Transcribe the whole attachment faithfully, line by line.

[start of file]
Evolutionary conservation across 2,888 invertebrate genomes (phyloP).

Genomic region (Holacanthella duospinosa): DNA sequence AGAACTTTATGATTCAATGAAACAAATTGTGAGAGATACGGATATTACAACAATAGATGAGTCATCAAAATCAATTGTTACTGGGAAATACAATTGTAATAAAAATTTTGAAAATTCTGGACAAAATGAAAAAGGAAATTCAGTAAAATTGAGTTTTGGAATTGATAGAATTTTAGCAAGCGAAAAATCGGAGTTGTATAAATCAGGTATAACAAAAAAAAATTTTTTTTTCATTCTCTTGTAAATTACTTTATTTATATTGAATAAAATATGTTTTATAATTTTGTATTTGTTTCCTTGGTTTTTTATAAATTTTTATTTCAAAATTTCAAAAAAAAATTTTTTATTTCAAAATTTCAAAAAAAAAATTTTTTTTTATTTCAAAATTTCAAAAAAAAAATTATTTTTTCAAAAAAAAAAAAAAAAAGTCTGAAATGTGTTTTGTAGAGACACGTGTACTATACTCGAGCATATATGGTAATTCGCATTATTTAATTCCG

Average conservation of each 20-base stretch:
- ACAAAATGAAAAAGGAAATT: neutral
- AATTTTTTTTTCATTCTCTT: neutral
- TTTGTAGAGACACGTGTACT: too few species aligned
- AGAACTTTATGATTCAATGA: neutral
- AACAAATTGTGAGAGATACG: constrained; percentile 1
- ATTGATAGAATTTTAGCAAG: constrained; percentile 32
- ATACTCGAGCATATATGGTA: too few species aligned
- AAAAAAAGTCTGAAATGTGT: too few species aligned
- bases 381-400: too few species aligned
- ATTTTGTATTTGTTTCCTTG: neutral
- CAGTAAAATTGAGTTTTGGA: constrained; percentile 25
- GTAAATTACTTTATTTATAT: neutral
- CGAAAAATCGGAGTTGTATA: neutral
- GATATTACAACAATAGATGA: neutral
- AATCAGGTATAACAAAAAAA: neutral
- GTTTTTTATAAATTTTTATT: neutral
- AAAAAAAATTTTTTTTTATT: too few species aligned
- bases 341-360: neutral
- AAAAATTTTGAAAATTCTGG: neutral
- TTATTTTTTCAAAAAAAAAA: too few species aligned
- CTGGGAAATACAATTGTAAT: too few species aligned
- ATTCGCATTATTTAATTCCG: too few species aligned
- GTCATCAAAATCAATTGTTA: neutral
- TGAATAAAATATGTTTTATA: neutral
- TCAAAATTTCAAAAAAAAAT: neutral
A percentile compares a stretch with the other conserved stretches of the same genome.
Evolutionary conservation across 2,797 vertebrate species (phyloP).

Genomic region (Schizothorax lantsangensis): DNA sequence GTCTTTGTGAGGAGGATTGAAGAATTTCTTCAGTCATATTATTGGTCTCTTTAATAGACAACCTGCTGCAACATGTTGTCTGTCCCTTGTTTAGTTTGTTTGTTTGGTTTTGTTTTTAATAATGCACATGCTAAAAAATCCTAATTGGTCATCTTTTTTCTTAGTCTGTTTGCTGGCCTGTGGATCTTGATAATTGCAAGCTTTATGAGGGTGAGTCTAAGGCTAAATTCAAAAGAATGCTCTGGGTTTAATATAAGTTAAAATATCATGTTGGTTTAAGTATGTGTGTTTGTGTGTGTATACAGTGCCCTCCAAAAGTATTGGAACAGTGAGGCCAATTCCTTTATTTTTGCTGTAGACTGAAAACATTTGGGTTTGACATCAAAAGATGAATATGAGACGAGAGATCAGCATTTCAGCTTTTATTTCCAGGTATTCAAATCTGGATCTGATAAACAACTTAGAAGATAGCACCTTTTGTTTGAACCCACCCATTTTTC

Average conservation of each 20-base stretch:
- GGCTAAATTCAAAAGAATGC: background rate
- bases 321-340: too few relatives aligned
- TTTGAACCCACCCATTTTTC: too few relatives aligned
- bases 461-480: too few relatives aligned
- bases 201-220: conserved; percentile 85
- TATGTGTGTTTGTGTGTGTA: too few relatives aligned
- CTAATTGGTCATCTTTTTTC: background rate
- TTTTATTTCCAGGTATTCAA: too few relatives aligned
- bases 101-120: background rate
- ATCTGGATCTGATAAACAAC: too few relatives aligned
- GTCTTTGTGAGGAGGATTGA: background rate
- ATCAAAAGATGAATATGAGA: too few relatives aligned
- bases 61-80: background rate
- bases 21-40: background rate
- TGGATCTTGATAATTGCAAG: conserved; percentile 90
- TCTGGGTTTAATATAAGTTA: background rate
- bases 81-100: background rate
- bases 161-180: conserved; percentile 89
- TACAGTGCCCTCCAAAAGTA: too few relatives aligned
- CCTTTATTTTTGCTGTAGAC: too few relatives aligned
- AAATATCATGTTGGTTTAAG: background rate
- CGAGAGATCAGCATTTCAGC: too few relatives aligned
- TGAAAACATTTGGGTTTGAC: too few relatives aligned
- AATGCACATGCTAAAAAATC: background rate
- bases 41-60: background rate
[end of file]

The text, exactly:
Evolutionary conservation across 2,888 invertebrate genomes (phyloP).

Genomic region (Holacanthella duospinosa): DNA sequence AGAACTTTATGATTCAATGAAACAAATTGTGAGAGATACGGATATTACAACAATAGATGAGTCATCAAAATCAATTGTTACTGGGAAATACAATTGTAATAAAAATTTTGAAAATTCTGGACAAAATGAAAAAGGAAATTCAGTAAAATTGAGTTTTGGAATTGATAGAATTTTAGCAAGCGAAAAATCGGAGTTGTATAAATCAGGTATAACAAAAAAAAATTTTTTTTTCATTCTCTTGTAAATTACTTTATTTATATTGAATAAAATATGTTTTATAATTTTGTATTTGTTTCCTTGGTTTTTTATAAATTTTTATTTCAAAATTTCAAAAAAAAATTTTTTATTTCAAAATTTCAAAAAAAAAATTTTTTTTTATTTCAAAATTTCAAAAAAAAAATTATTTTTTCAAAAAAAAAAAAAAAAAGTCTGAAATGTGTTTTGTAGAGACACGTGTACTATACTCGAGCATATATGGTAATTCGCATTATTTAATTCCG

Average conservation of each 20-base stretch:
- ACAAAATGAAAAAGGAAATT: neutral
- AATTTTTTTTTCATTCTCTT: neutral
- TTTGTAGAGACACGTGTACT: too few species aligned
- AGAACTTTATGATTCAATGA: neutral
- AACAAATTGTGAGAGATACG: constrained; percentile 1
- ATTGATAGAATTTTAGCAAG: constrained; percentile 32
- ATACTCGAGCATATATGGTA: too few species aligned
- AAAAAAAGTCTGAAATGTGT: too few species aligned
- bases 381-400: too few species aligned
- ATTTTGTATTTGTTTCCTTG: neutral
- CAGTAAAATTGAGTTTTGGA: constrained; percentile 25
- GTAAATTACTTTATTTATAT: neutral
- CGAAAAATCGGAGTTGTATA: neutral
- GATATTACAACAATAGATGA: neutral
- AATCAGGTATAACAAAAAAA: neutral
- GTTTTTTATAAATTTTTATT: neutral
- AAAAAAAATTTTTTTTTATT: too few species aligned
- bases 341-360: neutral
- AAAAATTTTGAAAATTCTGG: neutral
- TTATTTTTTCAAAAAAAAAA: too few species aligned
- CTGGGAAATACAATTGTAAT: too few species aligned
- ATTCGCATTATTTAATTCCG: too few species aligned
- GTCATCAAAATCAATTGTTA: neutral
- TGAATAAAATATGTTTTATA: neutral
- TCAAAATTTCAAAAAAAAAT: neutral
A percentile compares a stretch with the other conserved stretches of the same genome.
Evolutionary conservation across 2,797 vertebrate species (phyloP).

Genomic region (Schizothorax lantsangensis): DNA sequence GTCTTTGTGAGGAGGATTGAAGAATTTCTTCAGTCATATTATTGGTCTCTTTAATAGACAACCTGCTGCAACATGTTGTCTGTCCCTTGTTTAGTTTGTTTGTTTGGTTTTGTTTTTAATAATGCACATGCTAAAAAATCCTAATTGGTCATCTTTTTTCTTAGTCTGTTTGCTGGCCTGTGGATCTTGATAATTGCAAGCTTTATGAGGGTGAGTCTAAGGCTAAATTCAAAAGAATGCTCTGGGTTTAATATAAGTTAAAATATCATGTTGGTTTAAGTATGTGTGTTTGTGTGTGTATACAGTGCCCTCCAAAAGTATTGGAACAGTGAGGCCAATTCCTTTATTTTTGCTGTAGACTGAAAACATTTGGGTTTGACATCAAAAGATGAATATGAGACGAGAGATCAGCATTTCAGCTTTTATTTCCAGGTATTCAAATCTGGATCTGATAAACAACTTAGAAGATAGCACCTTTTGTTTGAACCCACCCATTTTTC

Average conservation of each 20-base stretch:
- GGCTAAATTCAAAAGAATGC: background rate
- bases 321-340: too few relatives aligned
- TTTGAACCCACCCATTTTTC: too few relatives aligned
- bases 461-480: too few relatives aligned
- bases 201-220: conserved; percentile 85
- TATGTGTGTTTGTGTGTGTA: too few relatives aligned
- CTAATTGGTCATCTTTTTTC: background rate
- TTTTATTTCCAGGTATTCAA: too few relatives aligned
- bases 101-120: background rate
- ATCTGGATCTGATAAACAAC: too few relatives aligned
- GTCTTTGTGAGGAGGATTGA: background rate
- ATCAAAAGATGAATATGAGA: too few relatives aligned
- bases 61-80: background rate
- bases 21-40: background rate
- TGGATCTTGATAATTGCAAG: conserved; percentile 90
- TCTGGGTTTAATATAAGTTA: background rate
- bases 81-100: background rate
- bases 161-180: conserved; percentile 89
- TACAGTGCCCTCCAAAAGTA: too few relatives aligned
- CCTTTATTTTTGCTGTAGAC: too few relatives aligned
- AAATATCATGTTGGTTTAAG: background rate
- CGAGAGATCAGCATTTCAGC: too few relatives aligned
- TGAAAACATTTGGGTTTGAC: too few relatives aligned
- AATGCACATGCTAAAAAATC: background rate
- bases 41-60: background rate